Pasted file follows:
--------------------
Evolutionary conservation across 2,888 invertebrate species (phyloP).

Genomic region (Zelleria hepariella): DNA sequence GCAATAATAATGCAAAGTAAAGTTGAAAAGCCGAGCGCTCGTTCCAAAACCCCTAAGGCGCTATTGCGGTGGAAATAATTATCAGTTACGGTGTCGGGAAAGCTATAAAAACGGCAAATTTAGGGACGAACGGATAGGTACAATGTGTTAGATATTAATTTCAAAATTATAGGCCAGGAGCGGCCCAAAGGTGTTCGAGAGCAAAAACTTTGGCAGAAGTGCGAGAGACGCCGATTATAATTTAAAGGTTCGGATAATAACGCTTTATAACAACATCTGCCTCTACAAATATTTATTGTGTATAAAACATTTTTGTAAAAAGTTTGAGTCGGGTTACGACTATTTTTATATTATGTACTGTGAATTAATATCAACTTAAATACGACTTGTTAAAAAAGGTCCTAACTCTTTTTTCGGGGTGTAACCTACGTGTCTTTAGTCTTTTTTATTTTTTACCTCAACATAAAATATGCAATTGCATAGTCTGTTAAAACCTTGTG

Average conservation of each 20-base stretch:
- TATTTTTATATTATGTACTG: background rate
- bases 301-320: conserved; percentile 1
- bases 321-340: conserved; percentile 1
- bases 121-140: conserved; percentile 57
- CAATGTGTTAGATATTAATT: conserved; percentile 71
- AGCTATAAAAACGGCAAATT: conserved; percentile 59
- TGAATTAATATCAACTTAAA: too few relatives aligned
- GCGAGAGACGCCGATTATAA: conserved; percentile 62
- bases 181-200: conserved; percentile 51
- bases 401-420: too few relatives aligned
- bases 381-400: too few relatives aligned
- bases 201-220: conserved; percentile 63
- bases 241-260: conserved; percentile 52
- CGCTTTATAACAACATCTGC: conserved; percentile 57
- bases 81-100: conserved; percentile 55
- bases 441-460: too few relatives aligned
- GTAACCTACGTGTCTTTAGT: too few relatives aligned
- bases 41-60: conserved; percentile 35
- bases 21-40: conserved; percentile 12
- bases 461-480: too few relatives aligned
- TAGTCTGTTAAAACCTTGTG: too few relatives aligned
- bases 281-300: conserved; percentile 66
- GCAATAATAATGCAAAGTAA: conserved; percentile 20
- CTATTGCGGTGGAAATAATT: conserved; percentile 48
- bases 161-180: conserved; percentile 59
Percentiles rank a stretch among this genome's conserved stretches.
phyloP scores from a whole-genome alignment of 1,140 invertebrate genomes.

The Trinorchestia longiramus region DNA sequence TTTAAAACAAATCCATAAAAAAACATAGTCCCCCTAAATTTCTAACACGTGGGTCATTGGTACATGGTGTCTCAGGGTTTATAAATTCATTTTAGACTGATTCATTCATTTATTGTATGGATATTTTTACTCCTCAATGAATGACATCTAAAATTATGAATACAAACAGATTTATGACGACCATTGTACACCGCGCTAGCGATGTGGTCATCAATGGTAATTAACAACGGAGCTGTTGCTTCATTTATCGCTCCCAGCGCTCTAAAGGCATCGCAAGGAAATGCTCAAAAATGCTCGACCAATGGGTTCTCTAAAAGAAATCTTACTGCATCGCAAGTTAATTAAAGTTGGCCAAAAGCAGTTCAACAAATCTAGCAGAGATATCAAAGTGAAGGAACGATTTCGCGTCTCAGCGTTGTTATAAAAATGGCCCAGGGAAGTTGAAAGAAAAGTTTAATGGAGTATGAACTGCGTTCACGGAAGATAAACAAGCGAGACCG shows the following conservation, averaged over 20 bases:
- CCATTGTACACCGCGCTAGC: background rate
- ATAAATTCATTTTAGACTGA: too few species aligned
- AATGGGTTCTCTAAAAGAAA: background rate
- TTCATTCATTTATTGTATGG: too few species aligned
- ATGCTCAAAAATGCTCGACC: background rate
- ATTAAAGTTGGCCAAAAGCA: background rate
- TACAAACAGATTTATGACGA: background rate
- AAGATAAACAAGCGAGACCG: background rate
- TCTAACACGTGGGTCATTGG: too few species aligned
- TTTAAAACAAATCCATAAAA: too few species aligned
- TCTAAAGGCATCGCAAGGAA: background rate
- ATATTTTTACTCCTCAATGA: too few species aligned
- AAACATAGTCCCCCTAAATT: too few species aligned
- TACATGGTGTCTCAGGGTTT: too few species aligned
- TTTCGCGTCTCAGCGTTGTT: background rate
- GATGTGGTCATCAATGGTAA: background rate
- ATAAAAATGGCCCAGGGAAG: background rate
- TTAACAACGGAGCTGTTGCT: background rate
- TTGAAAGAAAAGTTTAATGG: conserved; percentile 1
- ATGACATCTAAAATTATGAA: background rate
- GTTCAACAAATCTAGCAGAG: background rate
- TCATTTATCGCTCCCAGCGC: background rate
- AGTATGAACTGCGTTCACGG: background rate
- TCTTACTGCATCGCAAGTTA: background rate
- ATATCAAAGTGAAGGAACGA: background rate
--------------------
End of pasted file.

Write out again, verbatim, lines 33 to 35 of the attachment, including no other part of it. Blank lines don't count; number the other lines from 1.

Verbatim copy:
- ATAAATTCATTTTAGACTGA: too few species aligned
- AATGGGTTCTCTAAAAGAAA: background rate
- TTCATTCATTTATTGTATGG: too few species aligned